In non-erythroid cells, spectrin has more complex functions. In some cells, it crosslinks actin filaments in a membrane skeleton that appears very similar to that of the red blood cell (Fox et al., 1988; Hartwig and DeSisto, 1991). In others, it is distributed in an uneven manner, ensuring that specific membrane proteins remain functional in specialized domains (Komada and Soriano, 2002; Parkinson et al., 2001; Rong et al., 2001; Zuckerman et al., 1999). It is also involved in processes such as protein sorting, vesicle trafficking, endocytosis and neurite outgrowth (Devarajan et al., 1997; Holleran et al., 2001; Kamal et al., 1998; Lee et al., 2003; Leshchyns'ka et al., 2003; Sato et al., 1995; Williams et al., 2004). Stimulus-induced changes such as phosphorylation, cleavage by calpain and association with calmodulin and calcium (Fox et al., 1987; Harris et al., 1989; Harris et al., 1988; Harris and Morrow, 1990; Nedrelow et al., 2002; Nicolas et al., 2002) are assumed to have a role in regulating the distribution or function of spectrin (Dosemeci and Reese, 1995; Faddis et al., 1997; Kamal et al., 1998; Nedrelow et al., 2002; Nicolas et al., 2002; Sato et al., 1995; Vanderklish et al., 1995). An interesting feature of spectrin is that the α-subunit contains a highly conserved Src homology 3 domain (SH3). The possibility that spectrin might have a direct role in signal transduction, recruiting or activating signaling molecules through the SH3 domain, has not been explored in detail.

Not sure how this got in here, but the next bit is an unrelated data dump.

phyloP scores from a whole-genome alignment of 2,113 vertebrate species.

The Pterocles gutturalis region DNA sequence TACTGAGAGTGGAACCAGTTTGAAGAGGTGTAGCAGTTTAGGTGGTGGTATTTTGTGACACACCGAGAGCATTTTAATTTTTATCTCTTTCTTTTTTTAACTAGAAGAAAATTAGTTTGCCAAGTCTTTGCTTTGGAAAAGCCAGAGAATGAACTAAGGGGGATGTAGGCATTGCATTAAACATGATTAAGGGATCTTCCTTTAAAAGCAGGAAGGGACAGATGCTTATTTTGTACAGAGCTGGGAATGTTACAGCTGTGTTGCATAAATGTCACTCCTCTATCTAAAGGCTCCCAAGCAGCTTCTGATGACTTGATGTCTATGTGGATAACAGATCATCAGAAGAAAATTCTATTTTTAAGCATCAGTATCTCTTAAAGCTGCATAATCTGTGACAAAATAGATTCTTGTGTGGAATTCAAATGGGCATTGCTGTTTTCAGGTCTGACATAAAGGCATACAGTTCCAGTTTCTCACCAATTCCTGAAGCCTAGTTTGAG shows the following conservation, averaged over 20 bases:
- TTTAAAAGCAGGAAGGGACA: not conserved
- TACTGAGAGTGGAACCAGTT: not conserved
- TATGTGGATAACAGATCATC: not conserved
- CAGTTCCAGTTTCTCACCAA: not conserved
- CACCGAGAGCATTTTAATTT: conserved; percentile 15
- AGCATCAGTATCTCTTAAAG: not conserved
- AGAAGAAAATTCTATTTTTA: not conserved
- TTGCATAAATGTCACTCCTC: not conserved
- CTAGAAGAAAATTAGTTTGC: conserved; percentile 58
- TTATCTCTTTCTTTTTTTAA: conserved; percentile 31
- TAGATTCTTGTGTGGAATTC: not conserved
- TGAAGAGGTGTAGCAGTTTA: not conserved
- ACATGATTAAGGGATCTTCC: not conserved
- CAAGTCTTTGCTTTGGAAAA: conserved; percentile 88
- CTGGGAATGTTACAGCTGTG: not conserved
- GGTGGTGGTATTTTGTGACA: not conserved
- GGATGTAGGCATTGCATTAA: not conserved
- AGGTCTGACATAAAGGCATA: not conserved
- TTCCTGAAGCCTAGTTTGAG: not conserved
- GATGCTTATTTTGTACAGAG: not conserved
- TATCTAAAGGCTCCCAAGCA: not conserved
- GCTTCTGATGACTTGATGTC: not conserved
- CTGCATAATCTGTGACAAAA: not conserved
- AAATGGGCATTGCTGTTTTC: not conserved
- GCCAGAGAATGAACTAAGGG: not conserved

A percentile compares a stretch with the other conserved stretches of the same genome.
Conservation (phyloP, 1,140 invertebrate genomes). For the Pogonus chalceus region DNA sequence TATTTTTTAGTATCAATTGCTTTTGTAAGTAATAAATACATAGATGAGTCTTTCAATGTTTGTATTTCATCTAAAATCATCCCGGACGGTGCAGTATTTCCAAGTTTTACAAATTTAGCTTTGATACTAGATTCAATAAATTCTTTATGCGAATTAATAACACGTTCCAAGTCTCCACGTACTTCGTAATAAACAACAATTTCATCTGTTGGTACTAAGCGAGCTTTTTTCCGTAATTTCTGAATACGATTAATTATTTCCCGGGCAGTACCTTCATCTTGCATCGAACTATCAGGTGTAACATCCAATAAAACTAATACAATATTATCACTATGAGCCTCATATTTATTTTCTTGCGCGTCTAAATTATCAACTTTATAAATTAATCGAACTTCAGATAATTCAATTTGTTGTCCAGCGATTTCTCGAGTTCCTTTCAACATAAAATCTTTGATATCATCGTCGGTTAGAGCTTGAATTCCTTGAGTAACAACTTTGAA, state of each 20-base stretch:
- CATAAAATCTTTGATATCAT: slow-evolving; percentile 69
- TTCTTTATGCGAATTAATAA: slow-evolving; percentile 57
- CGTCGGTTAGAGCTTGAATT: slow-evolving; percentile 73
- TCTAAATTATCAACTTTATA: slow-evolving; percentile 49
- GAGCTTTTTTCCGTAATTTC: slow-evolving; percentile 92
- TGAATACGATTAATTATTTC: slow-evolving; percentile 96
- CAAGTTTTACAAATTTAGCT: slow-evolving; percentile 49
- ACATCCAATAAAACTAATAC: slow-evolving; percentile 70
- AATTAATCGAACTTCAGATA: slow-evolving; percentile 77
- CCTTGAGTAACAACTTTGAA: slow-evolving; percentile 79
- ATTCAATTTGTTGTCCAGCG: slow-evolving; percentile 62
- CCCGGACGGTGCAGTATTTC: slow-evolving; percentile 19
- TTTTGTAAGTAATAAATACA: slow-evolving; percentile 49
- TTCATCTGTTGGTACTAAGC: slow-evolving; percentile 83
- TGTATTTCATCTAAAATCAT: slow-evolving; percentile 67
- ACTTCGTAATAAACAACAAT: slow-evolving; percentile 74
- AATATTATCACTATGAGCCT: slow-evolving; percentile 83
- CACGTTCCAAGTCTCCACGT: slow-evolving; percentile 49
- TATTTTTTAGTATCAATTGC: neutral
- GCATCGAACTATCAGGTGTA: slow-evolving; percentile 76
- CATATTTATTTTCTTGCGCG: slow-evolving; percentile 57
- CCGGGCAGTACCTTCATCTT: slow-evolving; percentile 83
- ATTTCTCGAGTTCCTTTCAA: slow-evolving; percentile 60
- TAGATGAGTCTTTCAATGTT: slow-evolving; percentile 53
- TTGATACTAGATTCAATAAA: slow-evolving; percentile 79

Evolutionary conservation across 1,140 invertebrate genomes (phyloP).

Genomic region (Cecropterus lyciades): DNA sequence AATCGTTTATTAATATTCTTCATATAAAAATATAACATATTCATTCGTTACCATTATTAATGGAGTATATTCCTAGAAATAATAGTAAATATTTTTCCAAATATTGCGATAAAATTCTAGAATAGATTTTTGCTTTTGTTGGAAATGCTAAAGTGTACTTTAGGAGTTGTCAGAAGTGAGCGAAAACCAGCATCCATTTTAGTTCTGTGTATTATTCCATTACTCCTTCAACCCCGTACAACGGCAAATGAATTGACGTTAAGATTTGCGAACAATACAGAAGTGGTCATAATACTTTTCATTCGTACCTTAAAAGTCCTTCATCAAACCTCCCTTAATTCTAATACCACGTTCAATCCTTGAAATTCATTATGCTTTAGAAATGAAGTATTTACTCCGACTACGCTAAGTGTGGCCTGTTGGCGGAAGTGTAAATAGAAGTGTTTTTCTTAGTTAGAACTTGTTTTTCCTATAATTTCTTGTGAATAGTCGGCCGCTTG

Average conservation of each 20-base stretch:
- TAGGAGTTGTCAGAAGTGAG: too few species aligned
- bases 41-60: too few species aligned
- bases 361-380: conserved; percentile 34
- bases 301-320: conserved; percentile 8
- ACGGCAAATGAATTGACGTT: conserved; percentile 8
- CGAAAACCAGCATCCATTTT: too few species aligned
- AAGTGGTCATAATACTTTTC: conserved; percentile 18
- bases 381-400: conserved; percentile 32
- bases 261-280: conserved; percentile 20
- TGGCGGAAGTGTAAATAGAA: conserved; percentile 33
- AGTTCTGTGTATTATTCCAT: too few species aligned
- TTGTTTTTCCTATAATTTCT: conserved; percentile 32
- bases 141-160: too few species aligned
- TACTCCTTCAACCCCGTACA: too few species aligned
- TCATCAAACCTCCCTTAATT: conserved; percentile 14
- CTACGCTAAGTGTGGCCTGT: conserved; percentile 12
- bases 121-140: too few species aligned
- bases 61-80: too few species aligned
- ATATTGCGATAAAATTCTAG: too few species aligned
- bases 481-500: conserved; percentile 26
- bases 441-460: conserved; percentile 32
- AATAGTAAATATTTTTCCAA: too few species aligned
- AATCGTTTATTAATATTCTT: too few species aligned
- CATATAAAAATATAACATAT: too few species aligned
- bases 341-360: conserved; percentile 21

As a first step in identifying sites in which spectrin might play a role in regulating signal transduction, we examined the distribution of spectrin in bovine aortic endothelial (BAE) and Chinese Hamster Ovary (CHO) cells spreading on β3-integrin substrates. A variety of integrin-rich domains, each specialized to mediate a specific strength of adhesion and activation of specific signaling pathways, form and disassemble in a dynamic fashion as cells adhere and spread (Brown, 2002; Wehrle-Haller and Imhof, 2002; Zamir and Geiger, 2001). The earliest integrin complexes detected in cultured cells as they adhere to β1- or β3-integrin ligands differ from those that form as cells begin to extend lamellipodia and spread. Unlike other types of integrin signaling complexes, their assembly is dependent upon activation of μ-calpain, they contain active calpain, calpain-cleaved β3 integrin and skelemin, and are apparently devoid of talin, the cytoskeletal protein thought to anchor other types of integrin cluster to the cytoskeleton (Bialkowska et al., 2000; Reddy, 2001). Signals transmitted across the initial attachment complexes initiate activation of Rac, thus initiating a cascade of reactions leading to polymerization of submembranous actin filaments, extension of lamellipodia, spreading, and motility.